Agreement on the Conservation of Albatrosses and Petrels

The fifth and last hand-reared cohort of Chatham Albatrosses commences fledging from Point Gap

This season’s hand-reared Chatham Albatrosses Thalassarche eremita, translocated as chicks from the Pyramid, sole breeding site for the species, have commenced fledging from the Point Gap translocation site on New Zealand’s Chatham Islands. During a windy period (view video) this week, the first four fledglings have left for the coastal waters of Chile (where a hand-reared bird from a previous season has been identified by its colour band - click here).

Translocated chicks on their bucket nests among adult decoys at Point Gap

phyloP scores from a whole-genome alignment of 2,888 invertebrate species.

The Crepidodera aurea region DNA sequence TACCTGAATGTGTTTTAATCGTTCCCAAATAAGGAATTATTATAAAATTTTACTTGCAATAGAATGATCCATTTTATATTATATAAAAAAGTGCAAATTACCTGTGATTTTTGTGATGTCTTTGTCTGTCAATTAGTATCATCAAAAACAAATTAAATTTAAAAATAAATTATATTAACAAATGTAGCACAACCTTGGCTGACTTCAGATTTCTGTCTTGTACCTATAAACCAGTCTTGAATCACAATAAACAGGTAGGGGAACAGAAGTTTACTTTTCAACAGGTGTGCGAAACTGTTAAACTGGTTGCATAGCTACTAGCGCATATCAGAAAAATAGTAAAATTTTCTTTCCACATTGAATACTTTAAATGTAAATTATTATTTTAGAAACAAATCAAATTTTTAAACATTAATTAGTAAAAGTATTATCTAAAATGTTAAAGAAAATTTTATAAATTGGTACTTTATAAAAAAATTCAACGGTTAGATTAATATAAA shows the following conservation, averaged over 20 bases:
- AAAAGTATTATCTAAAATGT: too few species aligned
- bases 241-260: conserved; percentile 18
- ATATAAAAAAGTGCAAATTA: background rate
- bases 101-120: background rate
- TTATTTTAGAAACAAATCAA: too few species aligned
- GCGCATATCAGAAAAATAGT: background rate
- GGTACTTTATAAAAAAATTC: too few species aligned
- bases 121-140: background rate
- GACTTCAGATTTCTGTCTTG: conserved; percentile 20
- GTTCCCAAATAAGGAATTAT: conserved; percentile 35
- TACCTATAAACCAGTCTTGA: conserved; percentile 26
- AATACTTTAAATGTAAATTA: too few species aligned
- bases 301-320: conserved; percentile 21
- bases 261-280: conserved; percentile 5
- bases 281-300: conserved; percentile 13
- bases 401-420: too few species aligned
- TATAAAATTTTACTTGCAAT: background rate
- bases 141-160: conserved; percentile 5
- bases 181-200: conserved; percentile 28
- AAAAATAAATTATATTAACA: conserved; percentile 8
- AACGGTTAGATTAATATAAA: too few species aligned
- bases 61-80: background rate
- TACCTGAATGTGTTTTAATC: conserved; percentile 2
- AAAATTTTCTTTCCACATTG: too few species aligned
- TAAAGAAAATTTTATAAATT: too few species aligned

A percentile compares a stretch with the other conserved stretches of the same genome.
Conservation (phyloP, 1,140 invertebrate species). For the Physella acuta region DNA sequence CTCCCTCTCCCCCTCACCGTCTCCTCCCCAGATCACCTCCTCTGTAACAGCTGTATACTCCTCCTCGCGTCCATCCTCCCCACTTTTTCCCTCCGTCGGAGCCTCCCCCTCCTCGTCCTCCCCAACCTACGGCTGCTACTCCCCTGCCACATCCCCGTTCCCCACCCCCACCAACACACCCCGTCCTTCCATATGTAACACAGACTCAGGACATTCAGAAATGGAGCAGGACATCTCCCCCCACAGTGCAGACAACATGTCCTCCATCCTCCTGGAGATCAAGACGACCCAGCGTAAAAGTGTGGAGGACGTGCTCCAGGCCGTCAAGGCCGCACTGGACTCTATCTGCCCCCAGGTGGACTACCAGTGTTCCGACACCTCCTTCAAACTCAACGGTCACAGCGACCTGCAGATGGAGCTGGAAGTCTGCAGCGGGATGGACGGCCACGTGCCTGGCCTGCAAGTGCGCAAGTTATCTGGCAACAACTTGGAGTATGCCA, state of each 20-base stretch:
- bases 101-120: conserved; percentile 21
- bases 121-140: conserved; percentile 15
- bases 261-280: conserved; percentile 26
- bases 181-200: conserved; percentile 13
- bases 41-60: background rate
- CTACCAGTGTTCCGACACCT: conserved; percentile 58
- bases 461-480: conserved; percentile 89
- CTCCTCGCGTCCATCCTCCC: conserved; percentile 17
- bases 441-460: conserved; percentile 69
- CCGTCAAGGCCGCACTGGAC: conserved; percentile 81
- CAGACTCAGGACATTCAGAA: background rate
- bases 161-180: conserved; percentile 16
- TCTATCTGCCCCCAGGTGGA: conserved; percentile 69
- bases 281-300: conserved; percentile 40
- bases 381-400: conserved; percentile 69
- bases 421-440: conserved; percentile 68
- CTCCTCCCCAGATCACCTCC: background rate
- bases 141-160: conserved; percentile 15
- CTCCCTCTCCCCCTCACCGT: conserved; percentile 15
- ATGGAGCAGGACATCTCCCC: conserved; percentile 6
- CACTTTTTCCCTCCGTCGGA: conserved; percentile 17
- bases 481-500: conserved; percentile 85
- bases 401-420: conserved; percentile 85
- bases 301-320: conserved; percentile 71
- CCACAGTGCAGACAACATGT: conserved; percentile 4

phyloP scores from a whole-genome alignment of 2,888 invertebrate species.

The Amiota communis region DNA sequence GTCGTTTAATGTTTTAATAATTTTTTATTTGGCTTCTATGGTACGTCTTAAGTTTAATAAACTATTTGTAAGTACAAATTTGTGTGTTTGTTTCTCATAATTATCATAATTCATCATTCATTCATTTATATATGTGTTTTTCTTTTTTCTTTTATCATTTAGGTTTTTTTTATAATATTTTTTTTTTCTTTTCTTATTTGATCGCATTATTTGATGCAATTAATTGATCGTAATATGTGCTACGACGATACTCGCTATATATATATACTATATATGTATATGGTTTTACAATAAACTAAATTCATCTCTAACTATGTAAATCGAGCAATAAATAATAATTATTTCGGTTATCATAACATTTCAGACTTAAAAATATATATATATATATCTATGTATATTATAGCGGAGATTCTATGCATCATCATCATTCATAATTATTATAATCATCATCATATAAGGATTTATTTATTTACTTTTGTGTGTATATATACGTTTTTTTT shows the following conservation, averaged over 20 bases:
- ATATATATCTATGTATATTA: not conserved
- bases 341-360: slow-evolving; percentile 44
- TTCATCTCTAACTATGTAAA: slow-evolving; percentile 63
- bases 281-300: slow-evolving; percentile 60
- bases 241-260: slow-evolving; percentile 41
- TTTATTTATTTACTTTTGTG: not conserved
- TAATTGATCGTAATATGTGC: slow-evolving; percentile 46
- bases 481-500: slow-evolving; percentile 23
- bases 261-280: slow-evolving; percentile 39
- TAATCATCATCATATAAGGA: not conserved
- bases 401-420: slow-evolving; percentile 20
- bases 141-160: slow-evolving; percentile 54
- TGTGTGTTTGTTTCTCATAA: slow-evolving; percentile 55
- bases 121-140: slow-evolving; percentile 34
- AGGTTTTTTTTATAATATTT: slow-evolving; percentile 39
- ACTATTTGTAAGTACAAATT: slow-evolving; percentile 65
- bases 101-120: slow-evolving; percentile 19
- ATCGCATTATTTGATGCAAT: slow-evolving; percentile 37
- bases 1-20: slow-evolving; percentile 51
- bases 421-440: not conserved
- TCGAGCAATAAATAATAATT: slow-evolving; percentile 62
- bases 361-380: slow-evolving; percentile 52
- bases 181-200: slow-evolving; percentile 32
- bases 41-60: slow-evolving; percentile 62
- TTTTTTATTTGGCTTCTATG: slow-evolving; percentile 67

The attempt to create a second breeding colony at Point Gap for the globally Vulnerable species is being led by the NGO Chatham Island Taiko Trust. The current group of 60 chicks is the fifth and last cohort to be hand-reared, bringing the total number translocated over the five years of the project to 282 (click here).

Decoys and a sound system will be left in place at Point Gap to help attract albatrosses to the site - which will be monitored for returning hand-reared as well as for wild birds. Visits to the Pyramid will also be made to look for any translocated birds that might have returned there instead.

Access ALN earlier postings on the translocation exercise here.

With thanks to Dave Boyle, Chatham Island Taiko Trust.

John Cooper, ACAP Information Officer, 03 April 2018

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